It’s a big day today as shops and businesses re-open after the third national lockdown.
While there’s lots of excitement and there’s likely to be a dash to the hair salon and the beer garden – not necessarily in that order – the message is let’s be safe, let’s be calm and, most importantly, let’s be kind.
While customers might be relieved and excited that some freedoms are returning, spare a thought for business owners and their staff who may not have been working for weeks or months and for whom it’s not as simple as “getting back in the old routine.”
These venues and businesses are now able to reopen:
- All non-essential retail;
- Personal care settings like hairdressers, beauty salons and nail bars;
- Public buildings including libraries;
- Outdoor hospitality like beer gardens;
- Outdoor attractions like zoos, theme parks and drive-in cinemas;
- Indoor leisure like swimming pools and gyms;
- Self-contained holiday accommodation such as self-catering and camp sites for household stays only.
Huddersfield-based Kate Hardcastle, a business and consumer expert often seen on TV, urged people to support small businesses as many re-opened for the first time this year.
She said: “Non-essential retailers, hairdressers, hospitality outdoors are all going to be vying for our custom. Yes, there has been some financial support but some of those smaller organisations have just had an excruciatingly exhausting time working out how to keep going in the meantime.
“It makes such a massive difference if we as customers can support those smaller businesses by thinking bigger and shopping smaller.
“It does not have to be all of our spend, whatever we can afford. But even a few pounds spent locally makes a massive difference.”
In Huddersfield town centre, streets have undergone a deep clean to welcome people back.
The latest streets to benefit include Market Street, Ramsden Street, High Street, Queen Street, Macauley Street and the Courtyard at the Lawrence Batley Theatre.
Kirklees Council and Huddersfield BID have also joined forces to employ six town centre support officers to help Huddersfield town centre re-open safely and smoothly.
Huddersfield BID manager Matthew Chapman said: “One of the clear indicators that businesses called for in the BID business plan was cleaner streets.
“What better time to do this than just days before non-essential retail and outside hospitality reopens?”
Matthew said making small improvements would boost the big picture. Window vinyls on empty shops and street art would make the high street more attractive and tackling the smaller scale problems, such as graffiti or loose paving slabs, would show that people cared.
Gyms have been missed by many people and one of the biggest, Total Fitness Huddersfield at Waterloo, announced last month it wouldn’t re-open. That followed hard on the heels of the closure of the former DW Fitness gym at Moldgreen last October.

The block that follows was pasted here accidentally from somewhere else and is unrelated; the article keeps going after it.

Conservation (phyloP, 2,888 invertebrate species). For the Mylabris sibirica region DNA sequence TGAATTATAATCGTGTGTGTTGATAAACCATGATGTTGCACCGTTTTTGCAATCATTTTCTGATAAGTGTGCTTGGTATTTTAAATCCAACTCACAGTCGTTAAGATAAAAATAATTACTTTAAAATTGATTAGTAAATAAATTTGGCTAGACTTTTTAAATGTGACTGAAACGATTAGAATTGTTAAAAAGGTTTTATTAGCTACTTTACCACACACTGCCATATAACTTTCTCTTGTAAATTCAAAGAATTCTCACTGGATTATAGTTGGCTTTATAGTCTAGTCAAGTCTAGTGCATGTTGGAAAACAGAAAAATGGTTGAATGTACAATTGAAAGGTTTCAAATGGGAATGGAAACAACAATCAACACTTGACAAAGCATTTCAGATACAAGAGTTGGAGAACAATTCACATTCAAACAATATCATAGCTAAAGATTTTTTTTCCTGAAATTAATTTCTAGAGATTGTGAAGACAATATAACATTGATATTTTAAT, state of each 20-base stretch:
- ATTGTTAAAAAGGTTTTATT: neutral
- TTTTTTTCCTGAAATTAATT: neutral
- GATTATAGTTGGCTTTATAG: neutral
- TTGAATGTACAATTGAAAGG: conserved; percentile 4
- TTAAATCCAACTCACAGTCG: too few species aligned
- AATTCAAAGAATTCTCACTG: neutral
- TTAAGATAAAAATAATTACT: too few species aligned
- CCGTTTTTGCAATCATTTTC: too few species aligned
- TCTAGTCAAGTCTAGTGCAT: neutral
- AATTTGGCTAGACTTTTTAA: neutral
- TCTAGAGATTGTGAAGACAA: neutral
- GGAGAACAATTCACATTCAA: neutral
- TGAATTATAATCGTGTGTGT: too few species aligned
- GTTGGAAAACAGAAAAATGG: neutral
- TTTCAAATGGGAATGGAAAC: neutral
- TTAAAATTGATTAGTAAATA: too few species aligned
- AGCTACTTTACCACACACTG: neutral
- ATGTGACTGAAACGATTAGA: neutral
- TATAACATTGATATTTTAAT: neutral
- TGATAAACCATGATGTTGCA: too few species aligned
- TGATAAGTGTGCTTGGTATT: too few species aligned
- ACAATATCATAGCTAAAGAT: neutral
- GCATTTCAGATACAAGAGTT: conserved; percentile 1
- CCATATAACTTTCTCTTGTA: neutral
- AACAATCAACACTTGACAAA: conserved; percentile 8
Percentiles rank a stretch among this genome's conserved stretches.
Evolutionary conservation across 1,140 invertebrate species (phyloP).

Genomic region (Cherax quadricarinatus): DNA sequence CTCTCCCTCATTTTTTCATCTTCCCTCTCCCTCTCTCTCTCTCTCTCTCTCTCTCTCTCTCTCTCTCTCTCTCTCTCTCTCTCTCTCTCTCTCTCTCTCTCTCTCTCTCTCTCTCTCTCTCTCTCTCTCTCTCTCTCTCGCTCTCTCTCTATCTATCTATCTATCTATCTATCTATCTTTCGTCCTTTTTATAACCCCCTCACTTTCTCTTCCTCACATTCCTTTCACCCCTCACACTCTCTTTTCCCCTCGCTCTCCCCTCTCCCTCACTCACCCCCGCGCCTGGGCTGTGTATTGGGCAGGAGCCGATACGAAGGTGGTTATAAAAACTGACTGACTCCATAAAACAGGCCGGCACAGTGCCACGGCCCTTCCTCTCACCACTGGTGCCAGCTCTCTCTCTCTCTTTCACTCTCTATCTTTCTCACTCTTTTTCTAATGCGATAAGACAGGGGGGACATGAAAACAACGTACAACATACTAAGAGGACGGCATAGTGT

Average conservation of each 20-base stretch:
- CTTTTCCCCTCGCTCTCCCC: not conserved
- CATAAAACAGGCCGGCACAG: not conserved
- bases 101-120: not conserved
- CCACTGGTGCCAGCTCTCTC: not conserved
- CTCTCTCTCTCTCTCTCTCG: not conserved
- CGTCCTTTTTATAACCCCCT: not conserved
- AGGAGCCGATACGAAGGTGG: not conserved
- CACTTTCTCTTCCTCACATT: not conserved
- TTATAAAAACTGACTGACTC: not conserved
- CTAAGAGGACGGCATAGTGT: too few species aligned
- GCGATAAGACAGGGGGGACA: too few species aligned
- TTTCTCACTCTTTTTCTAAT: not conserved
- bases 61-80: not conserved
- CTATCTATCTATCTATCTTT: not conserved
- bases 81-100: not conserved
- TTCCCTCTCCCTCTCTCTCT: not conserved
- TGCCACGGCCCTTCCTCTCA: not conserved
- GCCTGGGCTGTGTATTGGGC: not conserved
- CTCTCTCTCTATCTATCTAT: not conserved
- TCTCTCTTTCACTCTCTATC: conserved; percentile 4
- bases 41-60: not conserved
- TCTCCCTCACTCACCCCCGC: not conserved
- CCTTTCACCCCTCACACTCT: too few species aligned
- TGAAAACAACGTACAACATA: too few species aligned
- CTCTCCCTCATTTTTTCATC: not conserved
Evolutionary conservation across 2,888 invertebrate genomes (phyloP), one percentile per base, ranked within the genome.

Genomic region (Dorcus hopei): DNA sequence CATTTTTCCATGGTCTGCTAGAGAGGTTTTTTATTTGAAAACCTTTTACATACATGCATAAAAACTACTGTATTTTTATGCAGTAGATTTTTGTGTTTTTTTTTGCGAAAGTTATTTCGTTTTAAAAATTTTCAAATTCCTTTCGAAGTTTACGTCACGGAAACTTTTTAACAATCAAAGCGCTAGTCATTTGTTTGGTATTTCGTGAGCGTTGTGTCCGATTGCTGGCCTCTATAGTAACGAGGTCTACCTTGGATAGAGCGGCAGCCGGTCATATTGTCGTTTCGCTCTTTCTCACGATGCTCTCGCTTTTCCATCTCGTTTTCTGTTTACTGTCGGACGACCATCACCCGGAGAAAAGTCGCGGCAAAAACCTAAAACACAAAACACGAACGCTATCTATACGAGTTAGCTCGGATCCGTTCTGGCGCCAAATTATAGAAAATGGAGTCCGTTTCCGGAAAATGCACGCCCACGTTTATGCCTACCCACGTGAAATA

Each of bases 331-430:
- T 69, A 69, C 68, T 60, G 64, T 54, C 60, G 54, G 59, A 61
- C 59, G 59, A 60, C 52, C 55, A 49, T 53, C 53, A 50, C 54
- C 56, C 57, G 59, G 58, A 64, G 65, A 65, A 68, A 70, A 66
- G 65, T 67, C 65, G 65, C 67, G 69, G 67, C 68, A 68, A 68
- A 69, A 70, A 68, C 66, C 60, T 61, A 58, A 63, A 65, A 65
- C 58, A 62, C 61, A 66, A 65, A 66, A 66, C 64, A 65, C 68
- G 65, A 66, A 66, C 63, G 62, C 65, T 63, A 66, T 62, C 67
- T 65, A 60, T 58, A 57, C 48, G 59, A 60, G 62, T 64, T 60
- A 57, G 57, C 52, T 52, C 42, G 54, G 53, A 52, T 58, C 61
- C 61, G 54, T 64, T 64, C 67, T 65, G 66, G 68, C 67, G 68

Mark Reynolds, who runs Rawthorpe Amateur Boxing Club and gym at Milnsbridge, said he’d had lots of enquiries as a result of the closures.
As well as getting the premises ready to re-open they’d had an attempted burglary to contend with.
“Everyone is chomping at the bit to get back,” said Mark. “They all want to get back to some sort of everyday normality. Our volunteers have worked tirelessly and we’re ready to rumble!”
If gym sessions have been quickly booked up generally that’s nothing compared to the scramble for an appointment at the hairdresser’s.
Former Huddersfield Town goalkeeper turned barber Matt Glennon, who runs G27 Hair & Beauty Lounge in Emley with wife Nicola, said he’d seen some truly awful DIY haircuts in lockdown and added: “You have to question whether the have-a-go hairdresser actually likes the person whose hair they’ve had a go at!
“But seriously my customers are bursting to get back through the door. I’m having to open on Sundays to avoid being chased down the street! As business owners we just hope this is the last time we’ll have to close our doors.”
Pubs and restaurants have borne the brunt of lockdown closures but outdoor hospitality is allowed from today. However, not all pubs have beer gardens and it’s estimated that only a third of licensed premises are able to re-open.
Some venues have gone to great lengths to cater for customers and have spent thousands of pounds on lavish beer gardens and outside dining. They’ve even had to install outside heaters to keep punters warm this chilly April.
The Blacksmith’s Arms at Kirkheaton has invested a “significant sum” building wooden booths on the patio and installing a fire pit. The beer garden, which has views over Castle Hill and Emley Moor, can accommodate 100 people.
The Old Wireworks at Lindley has also been working hard on its beer garden and has installed a giant outdoor TV screen.
The Woodman Inn at Thunderbridge has also pushed the boat out. Fortunate to have an abundance of open space the pub and fine dining restaurant has turned its formal wedding marquee into a rustic barn called The Garden Room.
The Woodman, which also has rooms and several self-contained cottages, has a new head chef, Andy Lynam, who has worked in some of the country’s top restaurants.
But you’ll have to be patient as The Woodman doesn’t open until noon on Friday April 16.
Back in Kirkheaton, Dave Stanley, landlord at the Beaumont Arms, said he was “gutted” he couldn’t use the fully-kitted out tepee at his pub. Instead he’s stripped it out and built a Covid-compliant marquee. He has 75 outdoor tables.
Dave and his staff were putting the finishing touches to the marquee in the snow on Sunday afternoon. Dave said he had no idea what to expect when he opened from 9am on Monday and joked that he wasn’t ruling out icicles or polar bears.
Speaking on his popular Facebook Live, Dave said: “I don’t know whether it’s going to be rammed at some stage or if it’s going to be a washout and everybody is going to be at the shops.”
Whatever you’re doing on Monday please be kind.